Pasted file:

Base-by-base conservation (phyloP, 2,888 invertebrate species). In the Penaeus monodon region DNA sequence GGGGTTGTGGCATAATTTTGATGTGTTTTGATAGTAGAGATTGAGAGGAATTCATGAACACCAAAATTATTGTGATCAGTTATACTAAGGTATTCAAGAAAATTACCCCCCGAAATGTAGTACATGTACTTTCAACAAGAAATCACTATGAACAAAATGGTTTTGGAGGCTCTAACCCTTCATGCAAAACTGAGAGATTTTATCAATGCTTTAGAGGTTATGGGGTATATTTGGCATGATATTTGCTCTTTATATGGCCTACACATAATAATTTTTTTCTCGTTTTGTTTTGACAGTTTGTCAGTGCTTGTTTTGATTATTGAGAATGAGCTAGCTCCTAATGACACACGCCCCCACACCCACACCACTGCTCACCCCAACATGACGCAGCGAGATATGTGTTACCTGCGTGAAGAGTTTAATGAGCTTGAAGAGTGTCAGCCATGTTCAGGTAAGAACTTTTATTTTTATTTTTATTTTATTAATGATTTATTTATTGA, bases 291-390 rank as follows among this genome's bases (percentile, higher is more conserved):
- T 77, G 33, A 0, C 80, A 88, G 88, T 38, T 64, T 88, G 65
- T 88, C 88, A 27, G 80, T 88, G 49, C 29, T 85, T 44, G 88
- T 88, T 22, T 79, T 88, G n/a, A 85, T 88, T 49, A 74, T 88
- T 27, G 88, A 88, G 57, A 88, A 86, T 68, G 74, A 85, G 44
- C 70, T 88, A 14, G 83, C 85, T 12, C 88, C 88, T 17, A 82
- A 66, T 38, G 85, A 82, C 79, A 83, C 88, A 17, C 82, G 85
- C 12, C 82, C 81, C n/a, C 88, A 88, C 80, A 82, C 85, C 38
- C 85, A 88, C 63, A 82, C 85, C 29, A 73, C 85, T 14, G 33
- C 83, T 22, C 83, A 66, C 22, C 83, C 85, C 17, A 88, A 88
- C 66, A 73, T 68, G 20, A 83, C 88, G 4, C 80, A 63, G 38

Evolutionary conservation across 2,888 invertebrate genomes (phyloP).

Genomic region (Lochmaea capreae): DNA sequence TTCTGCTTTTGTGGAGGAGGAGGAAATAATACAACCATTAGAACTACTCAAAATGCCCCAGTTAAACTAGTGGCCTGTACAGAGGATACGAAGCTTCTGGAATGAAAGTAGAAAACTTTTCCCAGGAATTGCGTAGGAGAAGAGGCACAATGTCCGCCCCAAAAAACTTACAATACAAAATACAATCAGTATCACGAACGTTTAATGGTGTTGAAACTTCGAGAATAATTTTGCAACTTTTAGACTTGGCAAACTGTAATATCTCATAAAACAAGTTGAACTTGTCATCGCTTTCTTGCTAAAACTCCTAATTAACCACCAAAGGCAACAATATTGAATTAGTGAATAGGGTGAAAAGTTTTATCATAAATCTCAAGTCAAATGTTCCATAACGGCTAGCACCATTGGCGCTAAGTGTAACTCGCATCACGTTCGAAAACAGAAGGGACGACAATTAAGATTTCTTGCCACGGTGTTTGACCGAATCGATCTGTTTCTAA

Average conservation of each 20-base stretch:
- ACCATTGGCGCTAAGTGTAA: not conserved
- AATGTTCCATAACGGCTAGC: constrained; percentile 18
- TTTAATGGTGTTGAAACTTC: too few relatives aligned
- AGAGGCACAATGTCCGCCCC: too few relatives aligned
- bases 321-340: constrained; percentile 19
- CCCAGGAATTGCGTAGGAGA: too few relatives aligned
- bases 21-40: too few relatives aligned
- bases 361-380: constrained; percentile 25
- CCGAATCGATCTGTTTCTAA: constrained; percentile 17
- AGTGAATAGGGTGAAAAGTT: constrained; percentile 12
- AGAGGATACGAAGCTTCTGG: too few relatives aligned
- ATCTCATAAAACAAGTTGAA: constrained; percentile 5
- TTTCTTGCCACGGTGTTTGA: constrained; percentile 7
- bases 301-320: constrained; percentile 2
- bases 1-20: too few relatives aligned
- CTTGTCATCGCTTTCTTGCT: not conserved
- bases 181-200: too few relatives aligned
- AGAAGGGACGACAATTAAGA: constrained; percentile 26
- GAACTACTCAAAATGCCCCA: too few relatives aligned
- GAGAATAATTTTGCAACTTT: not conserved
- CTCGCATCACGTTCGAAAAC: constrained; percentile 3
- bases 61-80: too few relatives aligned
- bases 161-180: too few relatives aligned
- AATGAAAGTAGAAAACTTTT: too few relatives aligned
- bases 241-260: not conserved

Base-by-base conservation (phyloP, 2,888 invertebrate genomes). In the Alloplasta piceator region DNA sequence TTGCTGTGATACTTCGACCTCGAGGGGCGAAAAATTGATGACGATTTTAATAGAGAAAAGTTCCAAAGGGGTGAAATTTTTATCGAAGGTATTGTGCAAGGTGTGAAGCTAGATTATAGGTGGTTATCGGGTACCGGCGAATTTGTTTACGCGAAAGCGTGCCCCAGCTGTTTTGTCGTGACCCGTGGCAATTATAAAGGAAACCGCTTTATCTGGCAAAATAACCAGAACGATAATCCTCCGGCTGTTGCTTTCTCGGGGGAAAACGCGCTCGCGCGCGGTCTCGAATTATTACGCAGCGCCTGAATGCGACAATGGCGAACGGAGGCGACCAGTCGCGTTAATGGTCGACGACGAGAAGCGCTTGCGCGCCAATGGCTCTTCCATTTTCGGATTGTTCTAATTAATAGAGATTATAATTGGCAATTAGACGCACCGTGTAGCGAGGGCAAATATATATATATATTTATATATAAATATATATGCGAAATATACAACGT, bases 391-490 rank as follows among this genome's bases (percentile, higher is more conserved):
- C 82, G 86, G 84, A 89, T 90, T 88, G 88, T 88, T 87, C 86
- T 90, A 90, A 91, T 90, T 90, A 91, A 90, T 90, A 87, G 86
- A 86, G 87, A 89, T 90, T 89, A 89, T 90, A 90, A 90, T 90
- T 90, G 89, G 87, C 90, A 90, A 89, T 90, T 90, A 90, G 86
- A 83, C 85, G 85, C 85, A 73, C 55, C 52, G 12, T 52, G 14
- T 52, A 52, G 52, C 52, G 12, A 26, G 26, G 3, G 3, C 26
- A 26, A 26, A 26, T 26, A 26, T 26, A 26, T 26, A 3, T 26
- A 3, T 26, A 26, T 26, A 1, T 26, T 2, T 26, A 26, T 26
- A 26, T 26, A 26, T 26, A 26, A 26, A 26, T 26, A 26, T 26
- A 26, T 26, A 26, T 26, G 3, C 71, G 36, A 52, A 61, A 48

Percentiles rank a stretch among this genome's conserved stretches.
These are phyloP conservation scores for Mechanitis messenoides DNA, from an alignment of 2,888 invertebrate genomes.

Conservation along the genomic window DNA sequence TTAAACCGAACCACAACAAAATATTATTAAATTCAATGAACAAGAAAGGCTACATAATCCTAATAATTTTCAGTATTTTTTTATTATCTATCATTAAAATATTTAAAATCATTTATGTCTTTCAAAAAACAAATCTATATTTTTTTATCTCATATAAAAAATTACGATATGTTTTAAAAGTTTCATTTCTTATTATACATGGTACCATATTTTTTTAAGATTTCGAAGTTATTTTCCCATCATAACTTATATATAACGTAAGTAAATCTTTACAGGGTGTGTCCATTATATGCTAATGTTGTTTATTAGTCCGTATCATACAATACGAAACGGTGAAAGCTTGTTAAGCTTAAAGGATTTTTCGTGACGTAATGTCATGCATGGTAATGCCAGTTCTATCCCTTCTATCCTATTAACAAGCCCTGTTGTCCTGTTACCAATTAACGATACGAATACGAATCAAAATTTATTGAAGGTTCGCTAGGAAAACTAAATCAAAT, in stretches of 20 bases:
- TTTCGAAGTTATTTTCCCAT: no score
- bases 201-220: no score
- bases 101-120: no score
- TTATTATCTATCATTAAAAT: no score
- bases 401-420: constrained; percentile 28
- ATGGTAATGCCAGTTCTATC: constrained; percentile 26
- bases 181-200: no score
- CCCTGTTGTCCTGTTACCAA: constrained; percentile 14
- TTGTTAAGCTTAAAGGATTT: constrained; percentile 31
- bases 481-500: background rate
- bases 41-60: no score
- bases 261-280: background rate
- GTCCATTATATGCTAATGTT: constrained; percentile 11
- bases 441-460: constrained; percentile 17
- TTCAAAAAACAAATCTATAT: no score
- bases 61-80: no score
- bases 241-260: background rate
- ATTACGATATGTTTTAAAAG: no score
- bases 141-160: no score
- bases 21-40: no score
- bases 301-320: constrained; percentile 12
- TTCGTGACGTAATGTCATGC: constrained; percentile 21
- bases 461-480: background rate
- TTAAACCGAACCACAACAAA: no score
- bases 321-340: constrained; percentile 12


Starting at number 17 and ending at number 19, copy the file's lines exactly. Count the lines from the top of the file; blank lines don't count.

- TTTAATGGTGTTGAAACTTC: too few relatives aligned
- AGAGGCACAATGTCCGCCCC: too few relatives aligned
- bases 321-340: constrained; percentile 19